The veterinarian side
Every day, five to 12 euthanasias are performed at PVSEC, the region’s largest specialty and emergency veterinary center, seeing several hundred cases a day. The number of euthanasias is high because many pet owners cannot afford the complex medical intervention needed to save a pet’s life.
“It’s hard when they know the animal can be fixed but the process can’t be paid for by the family,” Ms. Harbert said.
The American Veterinary Medical Association, based in Illinois, reports that 1 in 6 vets struggle with thoughts of suicide. The Centers for Disease Control and Prevention found that veterinarians have a four times higher suicide rate than the general public and are two times more likely to commit suicide than dentists and medical doctors.
“We see the sickest cases, so its hard for us as doctors and nurses everyday to see deaths. We are sad every time,” said Christine Guenther, a PVSEC veterinarian.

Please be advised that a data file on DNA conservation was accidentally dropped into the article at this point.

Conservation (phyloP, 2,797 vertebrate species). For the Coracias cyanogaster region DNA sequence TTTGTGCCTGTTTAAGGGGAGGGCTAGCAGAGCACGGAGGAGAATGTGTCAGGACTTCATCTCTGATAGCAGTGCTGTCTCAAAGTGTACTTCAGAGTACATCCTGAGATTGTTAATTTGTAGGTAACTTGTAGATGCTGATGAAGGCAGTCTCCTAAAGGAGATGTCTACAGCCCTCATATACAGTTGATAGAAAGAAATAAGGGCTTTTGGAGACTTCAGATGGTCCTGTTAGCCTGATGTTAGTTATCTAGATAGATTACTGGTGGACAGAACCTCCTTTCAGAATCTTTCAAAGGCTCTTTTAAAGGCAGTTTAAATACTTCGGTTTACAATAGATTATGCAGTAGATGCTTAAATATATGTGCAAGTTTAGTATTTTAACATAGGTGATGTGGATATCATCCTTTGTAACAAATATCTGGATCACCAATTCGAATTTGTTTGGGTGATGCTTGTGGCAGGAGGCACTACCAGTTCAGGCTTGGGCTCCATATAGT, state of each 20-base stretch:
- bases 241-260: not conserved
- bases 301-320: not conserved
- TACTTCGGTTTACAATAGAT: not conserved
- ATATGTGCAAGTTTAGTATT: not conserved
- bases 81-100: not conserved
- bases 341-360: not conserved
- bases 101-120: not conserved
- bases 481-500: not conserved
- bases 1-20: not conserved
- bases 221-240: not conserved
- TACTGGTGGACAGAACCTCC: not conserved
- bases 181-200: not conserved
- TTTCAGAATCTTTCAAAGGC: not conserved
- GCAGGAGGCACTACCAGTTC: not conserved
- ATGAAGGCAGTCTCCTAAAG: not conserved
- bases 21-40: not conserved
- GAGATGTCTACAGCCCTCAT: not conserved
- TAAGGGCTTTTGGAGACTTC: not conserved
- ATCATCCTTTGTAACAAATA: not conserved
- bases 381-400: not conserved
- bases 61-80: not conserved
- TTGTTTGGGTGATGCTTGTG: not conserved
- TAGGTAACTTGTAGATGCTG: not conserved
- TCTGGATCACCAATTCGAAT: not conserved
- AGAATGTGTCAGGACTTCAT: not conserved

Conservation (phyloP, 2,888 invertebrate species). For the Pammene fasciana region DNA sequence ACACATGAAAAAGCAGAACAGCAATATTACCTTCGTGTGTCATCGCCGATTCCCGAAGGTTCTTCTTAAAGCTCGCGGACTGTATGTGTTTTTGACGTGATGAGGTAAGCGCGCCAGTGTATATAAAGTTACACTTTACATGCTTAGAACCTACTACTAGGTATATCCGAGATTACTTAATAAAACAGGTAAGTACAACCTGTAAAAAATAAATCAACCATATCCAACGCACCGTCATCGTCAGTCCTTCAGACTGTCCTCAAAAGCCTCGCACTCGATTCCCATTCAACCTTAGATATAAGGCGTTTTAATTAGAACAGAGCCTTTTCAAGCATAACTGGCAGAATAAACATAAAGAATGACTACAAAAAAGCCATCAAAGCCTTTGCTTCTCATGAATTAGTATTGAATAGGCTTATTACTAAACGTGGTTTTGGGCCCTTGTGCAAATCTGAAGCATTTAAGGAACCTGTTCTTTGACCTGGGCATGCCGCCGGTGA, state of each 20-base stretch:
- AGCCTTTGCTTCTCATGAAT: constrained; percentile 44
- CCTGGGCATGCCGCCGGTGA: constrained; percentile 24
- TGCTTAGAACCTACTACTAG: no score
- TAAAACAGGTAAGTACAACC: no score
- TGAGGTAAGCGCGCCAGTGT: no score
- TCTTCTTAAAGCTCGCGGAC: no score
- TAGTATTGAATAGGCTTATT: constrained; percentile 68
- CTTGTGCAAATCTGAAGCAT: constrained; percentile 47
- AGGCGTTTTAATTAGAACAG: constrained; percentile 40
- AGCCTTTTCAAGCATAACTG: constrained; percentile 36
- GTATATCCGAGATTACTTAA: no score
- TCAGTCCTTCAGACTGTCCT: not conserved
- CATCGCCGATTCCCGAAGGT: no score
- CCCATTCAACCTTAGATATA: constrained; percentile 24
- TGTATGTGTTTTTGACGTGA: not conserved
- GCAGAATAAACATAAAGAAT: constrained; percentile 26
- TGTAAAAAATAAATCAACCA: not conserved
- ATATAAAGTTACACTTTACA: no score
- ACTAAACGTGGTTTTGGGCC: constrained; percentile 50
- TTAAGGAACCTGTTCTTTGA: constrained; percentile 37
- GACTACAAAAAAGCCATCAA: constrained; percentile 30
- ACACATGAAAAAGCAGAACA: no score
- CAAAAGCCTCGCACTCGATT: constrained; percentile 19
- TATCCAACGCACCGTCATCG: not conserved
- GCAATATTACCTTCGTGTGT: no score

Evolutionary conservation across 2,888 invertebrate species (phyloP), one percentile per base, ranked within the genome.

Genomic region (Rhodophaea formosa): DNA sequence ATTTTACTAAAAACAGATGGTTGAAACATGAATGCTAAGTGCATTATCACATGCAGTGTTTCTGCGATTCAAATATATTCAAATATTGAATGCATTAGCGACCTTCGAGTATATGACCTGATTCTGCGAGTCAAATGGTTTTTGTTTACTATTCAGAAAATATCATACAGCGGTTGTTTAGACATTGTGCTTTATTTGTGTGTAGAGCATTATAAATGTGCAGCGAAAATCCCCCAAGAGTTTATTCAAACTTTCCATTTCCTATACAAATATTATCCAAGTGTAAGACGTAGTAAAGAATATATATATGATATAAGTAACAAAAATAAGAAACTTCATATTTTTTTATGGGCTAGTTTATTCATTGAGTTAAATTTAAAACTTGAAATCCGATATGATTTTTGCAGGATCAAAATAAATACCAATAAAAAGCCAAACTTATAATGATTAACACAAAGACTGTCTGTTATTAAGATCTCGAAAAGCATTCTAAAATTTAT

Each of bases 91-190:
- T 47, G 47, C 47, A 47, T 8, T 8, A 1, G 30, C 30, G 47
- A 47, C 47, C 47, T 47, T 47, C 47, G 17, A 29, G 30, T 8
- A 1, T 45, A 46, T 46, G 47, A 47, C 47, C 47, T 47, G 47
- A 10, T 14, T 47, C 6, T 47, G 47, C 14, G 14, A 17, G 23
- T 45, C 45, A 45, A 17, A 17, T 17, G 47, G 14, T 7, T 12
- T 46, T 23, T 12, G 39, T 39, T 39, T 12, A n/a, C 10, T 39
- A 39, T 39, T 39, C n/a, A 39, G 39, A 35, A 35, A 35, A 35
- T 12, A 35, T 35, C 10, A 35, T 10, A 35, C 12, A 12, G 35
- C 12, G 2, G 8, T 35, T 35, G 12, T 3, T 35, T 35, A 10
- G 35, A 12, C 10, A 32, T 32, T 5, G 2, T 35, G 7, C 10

As a result, some PVSEC veterinarians suffer from compassion fatigue, burnout and ethical exhaustion when trying to come up with an alternative way to save a pet, given an owner’s financial constraints.
“You empathize so much with patients that you take on the burden and it takes a toll on you,” said Michael San Filippo, spokesman for the American Veterinary Medical Association.
Ms. Harbert works with the veterinarian staff to emotionally process the cause of a pet’s death and help staff members cope with their own grief. She assesses how individuals are acting and then helps them reach a stable emotional state.
Training for this counseling is not typically taught in vet school.
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